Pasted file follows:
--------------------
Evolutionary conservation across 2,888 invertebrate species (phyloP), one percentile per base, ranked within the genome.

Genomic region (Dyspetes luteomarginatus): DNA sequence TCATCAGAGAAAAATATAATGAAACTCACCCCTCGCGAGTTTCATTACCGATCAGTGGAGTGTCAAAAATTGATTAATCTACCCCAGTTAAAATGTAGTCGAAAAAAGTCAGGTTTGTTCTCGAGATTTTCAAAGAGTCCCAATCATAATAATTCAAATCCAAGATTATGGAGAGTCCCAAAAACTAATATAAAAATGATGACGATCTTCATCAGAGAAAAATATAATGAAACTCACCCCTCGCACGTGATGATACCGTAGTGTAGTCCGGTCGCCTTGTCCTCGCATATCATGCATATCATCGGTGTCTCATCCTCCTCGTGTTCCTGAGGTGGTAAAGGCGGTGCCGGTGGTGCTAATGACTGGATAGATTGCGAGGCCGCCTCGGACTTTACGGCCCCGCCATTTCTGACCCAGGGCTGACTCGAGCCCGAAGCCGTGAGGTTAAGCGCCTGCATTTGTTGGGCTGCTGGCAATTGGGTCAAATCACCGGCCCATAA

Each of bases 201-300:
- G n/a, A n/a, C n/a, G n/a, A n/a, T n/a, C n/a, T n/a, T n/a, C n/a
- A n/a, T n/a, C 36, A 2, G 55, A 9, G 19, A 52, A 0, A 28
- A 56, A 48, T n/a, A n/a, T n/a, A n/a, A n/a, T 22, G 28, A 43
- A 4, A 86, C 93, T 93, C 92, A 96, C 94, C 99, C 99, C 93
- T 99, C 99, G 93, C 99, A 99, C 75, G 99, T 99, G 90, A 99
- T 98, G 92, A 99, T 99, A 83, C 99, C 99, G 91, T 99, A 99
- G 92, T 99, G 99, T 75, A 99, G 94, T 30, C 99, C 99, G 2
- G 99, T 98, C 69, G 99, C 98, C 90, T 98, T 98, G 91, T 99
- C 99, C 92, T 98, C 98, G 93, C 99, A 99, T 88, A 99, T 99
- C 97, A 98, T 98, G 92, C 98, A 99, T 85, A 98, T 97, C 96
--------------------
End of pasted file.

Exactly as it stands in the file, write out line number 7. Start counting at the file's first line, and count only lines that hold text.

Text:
- A 4, A 86, C 93, T 93, C 92, A 96, C 94, C 99, C 99, C 93